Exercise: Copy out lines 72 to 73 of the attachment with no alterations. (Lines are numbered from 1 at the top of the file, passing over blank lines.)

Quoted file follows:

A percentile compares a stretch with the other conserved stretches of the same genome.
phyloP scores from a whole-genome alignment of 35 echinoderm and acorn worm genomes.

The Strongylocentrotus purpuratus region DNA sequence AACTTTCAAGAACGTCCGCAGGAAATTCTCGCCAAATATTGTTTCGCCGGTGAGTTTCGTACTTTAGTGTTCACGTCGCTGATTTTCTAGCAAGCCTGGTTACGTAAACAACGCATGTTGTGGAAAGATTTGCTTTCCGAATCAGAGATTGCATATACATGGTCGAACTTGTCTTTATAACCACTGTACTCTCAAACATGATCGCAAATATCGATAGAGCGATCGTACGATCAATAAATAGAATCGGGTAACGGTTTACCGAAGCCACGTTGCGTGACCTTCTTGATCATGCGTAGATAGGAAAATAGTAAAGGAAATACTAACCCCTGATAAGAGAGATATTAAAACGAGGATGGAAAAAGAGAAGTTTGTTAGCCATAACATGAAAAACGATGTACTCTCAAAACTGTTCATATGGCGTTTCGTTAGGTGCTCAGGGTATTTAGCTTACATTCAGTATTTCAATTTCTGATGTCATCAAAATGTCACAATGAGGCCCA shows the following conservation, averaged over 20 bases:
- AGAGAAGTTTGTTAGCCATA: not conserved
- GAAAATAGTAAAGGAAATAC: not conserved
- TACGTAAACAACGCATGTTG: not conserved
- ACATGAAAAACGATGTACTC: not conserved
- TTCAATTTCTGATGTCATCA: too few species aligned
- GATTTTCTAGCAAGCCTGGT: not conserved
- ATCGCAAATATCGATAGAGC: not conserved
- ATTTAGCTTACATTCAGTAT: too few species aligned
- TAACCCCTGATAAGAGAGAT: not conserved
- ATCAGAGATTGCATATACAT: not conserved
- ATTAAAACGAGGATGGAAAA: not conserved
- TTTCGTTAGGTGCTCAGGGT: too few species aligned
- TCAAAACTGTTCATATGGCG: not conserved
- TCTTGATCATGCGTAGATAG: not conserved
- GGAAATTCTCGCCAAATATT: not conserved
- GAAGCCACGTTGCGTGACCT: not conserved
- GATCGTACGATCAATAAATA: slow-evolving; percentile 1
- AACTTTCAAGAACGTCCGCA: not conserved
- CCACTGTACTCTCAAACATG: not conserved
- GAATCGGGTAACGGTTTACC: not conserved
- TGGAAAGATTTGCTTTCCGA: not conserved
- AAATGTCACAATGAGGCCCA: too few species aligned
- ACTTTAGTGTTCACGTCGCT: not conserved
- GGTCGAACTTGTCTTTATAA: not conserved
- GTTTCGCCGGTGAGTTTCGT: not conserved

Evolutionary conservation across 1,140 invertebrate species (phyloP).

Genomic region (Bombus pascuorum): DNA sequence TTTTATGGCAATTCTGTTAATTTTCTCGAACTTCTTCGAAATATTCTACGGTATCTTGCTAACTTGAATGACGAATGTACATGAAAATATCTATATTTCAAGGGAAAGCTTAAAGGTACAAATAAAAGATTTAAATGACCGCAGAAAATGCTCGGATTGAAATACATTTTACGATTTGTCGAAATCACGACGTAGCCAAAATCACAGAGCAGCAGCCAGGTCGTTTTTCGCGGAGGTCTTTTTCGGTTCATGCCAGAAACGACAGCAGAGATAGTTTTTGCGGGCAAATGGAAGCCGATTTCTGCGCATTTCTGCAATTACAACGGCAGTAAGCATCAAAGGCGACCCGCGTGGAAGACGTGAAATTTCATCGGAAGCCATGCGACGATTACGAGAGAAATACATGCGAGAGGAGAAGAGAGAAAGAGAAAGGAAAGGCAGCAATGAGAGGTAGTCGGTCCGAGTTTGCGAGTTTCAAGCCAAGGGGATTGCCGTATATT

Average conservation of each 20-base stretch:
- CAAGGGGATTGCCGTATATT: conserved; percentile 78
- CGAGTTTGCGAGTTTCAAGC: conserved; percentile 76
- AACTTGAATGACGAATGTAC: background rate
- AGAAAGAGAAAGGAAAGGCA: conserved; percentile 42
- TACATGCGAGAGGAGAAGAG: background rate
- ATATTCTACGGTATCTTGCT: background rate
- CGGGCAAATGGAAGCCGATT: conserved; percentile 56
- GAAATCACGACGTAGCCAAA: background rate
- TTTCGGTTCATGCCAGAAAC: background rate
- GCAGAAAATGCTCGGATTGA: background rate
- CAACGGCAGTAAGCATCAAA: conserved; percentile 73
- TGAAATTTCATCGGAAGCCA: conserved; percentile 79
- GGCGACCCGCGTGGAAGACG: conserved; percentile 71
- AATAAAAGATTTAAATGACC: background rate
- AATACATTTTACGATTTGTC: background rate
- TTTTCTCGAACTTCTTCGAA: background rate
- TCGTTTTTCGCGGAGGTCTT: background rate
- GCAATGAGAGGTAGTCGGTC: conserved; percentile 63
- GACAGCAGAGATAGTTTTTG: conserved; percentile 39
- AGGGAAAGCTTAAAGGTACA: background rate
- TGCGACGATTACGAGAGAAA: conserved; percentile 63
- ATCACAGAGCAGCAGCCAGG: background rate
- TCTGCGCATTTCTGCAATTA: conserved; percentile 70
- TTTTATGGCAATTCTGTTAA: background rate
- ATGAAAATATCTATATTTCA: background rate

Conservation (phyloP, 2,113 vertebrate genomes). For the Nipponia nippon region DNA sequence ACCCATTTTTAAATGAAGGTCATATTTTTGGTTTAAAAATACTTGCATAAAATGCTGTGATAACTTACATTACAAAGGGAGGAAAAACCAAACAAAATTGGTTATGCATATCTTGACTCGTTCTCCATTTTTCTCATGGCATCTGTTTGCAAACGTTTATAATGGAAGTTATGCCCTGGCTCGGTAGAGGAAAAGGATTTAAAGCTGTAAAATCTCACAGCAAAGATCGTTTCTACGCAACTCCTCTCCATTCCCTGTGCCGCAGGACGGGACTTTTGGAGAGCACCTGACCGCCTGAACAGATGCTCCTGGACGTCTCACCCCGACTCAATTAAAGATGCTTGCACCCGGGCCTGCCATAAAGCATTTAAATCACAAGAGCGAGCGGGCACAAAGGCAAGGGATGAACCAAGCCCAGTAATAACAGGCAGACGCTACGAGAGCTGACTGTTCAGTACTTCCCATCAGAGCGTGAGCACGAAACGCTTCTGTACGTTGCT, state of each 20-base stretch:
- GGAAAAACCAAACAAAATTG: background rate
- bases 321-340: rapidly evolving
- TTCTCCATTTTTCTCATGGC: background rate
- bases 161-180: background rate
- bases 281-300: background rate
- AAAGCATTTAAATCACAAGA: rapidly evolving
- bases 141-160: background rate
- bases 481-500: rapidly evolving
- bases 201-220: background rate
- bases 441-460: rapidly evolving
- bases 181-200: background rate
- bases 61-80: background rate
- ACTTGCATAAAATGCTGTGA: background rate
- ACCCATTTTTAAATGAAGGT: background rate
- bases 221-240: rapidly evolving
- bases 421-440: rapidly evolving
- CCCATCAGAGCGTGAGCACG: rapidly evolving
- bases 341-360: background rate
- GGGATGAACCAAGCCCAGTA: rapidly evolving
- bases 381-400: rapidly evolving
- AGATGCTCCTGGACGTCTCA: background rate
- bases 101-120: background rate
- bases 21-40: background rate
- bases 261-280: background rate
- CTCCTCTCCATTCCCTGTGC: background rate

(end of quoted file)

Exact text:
- bases 221-240: rapidly evolving
- bases 421-440: rapidly evolving